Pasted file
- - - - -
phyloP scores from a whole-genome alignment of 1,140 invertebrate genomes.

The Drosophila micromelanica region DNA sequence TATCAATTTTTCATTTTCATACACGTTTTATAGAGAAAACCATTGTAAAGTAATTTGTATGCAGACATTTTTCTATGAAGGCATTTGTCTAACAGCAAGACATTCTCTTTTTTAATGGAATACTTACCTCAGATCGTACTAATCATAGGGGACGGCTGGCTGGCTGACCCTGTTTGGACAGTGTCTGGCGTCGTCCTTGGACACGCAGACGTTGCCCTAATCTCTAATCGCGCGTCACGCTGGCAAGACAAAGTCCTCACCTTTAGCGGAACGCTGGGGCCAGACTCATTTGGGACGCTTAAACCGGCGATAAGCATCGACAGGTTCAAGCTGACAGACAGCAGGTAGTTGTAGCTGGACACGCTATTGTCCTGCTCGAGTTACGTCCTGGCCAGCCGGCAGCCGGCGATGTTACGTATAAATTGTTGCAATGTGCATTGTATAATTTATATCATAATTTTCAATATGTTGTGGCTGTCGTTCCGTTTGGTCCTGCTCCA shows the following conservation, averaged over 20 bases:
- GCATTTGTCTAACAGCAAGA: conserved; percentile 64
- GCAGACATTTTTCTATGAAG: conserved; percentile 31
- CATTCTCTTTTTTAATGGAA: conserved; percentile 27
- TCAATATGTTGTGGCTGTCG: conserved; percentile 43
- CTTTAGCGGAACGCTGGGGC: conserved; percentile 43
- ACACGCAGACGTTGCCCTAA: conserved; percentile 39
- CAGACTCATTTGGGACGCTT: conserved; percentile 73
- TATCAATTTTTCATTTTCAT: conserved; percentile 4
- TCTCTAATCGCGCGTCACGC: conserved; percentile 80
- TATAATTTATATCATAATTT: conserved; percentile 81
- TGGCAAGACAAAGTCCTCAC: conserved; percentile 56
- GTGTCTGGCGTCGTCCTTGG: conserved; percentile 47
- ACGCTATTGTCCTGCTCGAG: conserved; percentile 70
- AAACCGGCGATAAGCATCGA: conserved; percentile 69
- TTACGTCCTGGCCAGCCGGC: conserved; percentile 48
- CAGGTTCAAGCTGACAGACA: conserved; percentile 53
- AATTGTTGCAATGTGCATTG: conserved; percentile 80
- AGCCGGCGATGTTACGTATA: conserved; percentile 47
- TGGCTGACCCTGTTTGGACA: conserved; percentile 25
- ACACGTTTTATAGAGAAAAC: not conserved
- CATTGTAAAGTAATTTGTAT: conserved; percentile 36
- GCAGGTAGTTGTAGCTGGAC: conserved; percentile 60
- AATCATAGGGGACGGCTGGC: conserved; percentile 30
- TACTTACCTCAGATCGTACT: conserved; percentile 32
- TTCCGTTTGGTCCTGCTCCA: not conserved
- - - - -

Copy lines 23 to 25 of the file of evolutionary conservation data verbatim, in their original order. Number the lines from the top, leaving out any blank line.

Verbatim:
- CATTGTAAAGTAATTTGTAT: conserved; percentile 36
- GCAGGTAGTTGTAGCTGGAC: conserved; percentile 60
- AATCATAGGGGACGGCTGGC: conserved; percentile 30